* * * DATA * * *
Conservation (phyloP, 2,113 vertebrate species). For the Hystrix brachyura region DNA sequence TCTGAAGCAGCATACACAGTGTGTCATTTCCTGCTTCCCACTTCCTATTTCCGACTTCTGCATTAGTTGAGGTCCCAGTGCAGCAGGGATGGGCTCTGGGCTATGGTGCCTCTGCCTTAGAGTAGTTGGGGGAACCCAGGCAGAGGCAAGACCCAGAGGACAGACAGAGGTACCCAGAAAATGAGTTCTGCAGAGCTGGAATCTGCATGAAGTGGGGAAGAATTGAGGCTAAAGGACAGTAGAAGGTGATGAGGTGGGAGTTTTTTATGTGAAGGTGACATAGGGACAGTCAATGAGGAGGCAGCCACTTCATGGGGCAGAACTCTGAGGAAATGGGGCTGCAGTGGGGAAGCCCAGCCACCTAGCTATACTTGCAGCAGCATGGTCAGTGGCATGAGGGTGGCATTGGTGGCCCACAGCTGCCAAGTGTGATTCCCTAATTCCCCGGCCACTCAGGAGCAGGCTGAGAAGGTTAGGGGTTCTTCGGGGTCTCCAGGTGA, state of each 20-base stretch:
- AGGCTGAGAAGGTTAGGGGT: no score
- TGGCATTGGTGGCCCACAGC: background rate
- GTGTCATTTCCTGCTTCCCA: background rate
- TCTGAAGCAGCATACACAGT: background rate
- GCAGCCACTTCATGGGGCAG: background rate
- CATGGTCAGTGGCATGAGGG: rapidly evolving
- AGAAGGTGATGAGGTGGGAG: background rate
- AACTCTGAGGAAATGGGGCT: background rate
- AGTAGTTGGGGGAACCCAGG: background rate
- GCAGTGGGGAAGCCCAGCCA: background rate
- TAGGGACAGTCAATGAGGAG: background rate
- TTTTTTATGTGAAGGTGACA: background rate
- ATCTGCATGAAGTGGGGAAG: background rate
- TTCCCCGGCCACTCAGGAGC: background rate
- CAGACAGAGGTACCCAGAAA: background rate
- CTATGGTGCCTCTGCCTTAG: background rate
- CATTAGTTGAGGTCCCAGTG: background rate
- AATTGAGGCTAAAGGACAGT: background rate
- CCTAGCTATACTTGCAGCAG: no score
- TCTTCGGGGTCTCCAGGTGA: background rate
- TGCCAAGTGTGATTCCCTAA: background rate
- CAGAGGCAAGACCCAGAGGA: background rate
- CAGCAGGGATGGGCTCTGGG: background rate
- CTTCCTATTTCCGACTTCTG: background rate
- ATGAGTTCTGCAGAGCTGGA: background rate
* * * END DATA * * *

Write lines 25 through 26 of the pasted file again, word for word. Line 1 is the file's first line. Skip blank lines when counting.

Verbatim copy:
- CTTCCTATTTCCGACTTCTG: background rate
- ATGAGTTCTGCAGAGCTGGA: background rate